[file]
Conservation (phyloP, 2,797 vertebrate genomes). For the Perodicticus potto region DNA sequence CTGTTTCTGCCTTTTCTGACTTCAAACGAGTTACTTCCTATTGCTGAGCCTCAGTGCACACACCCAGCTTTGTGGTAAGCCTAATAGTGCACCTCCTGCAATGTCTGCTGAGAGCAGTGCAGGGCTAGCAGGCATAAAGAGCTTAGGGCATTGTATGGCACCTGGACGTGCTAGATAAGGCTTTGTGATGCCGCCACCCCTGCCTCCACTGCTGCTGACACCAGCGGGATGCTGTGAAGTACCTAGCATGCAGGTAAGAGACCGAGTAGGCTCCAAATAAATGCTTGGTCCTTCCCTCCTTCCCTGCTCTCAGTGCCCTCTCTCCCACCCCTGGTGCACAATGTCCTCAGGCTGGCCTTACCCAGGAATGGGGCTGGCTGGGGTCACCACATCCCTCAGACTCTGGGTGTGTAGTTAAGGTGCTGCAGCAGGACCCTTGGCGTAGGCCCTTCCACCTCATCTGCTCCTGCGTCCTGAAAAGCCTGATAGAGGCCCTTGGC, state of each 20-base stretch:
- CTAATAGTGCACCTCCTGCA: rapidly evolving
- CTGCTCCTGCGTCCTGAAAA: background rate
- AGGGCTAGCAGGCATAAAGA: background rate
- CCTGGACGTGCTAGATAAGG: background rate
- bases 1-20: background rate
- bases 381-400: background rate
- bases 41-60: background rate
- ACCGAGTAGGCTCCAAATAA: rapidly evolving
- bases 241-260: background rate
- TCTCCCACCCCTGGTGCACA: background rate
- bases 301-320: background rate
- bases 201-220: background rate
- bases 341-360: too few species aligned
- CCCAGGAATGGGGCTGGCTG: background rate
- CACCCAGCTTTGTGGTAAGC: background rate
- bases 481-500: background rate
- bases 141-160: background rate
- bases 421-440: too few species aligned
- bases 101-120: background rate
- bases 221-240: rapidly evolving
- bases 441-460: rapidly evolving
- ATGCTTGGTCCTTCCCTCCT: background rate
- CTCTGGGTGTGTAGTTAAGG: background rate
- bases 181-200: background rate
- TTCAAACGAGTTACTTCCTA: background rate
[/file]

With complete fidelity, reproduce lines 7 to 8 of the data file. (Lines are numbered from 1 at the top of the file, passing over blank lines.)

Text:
- bases 381-400: background rate
- bases 41-60: background rate